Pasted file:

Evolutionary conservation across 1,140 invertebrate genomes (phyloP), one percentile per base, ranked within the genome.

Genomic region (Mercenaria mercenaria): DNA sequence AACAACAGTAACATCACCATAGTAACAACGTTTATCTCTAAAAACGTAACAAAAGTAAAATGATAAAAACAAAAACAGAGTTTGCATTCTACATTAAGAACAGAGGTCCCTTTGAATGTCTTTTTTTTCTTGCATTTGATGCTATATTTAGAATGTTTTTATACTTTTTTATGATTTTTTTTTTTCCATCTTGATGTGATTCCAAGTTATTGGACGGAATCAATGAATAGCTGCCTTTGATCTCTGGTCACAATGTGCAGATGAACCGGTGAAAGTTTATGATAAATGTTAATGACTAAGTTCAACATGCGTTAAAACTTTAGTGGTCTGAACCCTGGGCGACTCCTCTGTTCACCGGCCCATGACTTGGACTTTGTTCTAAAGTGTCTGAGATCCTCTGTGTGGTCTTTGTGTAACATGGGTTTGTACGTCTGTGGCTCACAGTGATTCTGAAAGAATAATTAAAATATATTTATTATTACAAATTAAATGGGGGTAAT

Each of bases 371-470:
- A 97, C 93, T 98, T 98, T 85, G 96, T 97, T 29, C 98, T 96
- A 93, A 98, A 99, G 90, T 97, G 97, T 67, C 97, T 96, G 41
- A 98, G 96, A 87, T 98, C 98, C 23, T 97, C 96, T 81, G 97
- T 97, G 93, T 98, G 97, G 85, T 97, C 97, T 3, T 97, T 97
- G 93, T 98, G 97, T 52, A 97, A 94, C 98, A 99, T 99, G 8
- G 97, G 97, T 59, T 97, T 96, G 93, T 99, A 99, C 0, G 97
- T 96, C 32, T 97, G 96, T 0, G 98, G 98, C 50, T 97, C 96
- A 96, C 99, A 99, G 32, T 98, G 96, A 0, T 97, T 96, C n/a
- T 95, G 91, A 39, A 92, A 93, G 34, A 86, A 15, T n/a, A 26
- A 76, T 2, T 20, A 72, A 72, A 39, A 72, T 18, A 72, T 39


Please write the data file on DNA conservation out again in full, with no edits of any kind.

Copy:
Evolutionary conservation across 1,140 invertebrate genomes (phyloP), one percentile per base, ranked within the genome.

Genomic region (Mercenaria mercenaria): DNA sequence AACAACAGTAACATCACCATAGTAACAACGTTTATCTCTAAAAACGTAACAAAAGTAAAATGATAAAAACAAAAACAGAGTTTGCATTCTACATTAAGAACAGAGGTCCCTTTGAATGTCTTTTTTTTCTTGCATTTGATGCTATATTTAGAATGTTTTTATACTTTTTTATGATTTTTTTTTTTCCATCTTGATGTGATTCCAAGTTATTGGACGGAATCAATGAATAGCTGCCTTTGATCTCTGGTCACAATGTGCAGATGAACCGGTGAAAGTTTATGATAAATGTTAATGACTAAGTTCAACATGCGTTAAAACTTTAGTGGTCTGAACCCTGGGCGACTCCTCTGTTCACCGGCCCATGACTTGGACTTTGTTCTAAAGTGTCTGAGATCCTCTGTGTGGTCTTTGTGTAACATGGGTTTGTACGTCTGTGGCTCACAGTGATTCTGAAAGAATAATTAAAATATATTTATTATTACAAATTAAATGGGGGTAAT

Each of bases 371-470:
- A 97, C 93, T 98, T 98, T 85, G 96, T 97, T 29, C 98, T 96
- A 93, A 98, A 99, G 90, T 97, G 97, T 67, C 97, T 96, G 41
- A 98, G 96, A 87, T 98, C 98, C 23, T 97, C 96, T 81, G 97
- T 97, G 93, T 98, G 97, G 85, T 97, C 97, T 3, T 97, T 97
- G 93, T 98, G 97, T 52, A 97, A 94, C 98, A 99, T 99, G 8
- G 97, G 97, T 59, T 97, T 96, G 93, T 99, A 99, C 0, G 97
- T 96, C 32, T 97, G 96, T 0, G 98, G 98, C 50, T 97, C 96
- A 96, C 99, A 99, G 32, T 98, G 96, A 0, T 97, T 96, C n/a
- T 95, G 91, A 39, A 92, A 93, G 34, A 86, A 15, T n/a, A 26
- A 76, T 2, T 20, A 72, A 72, A 39, A 72, T 18, A 72, T 39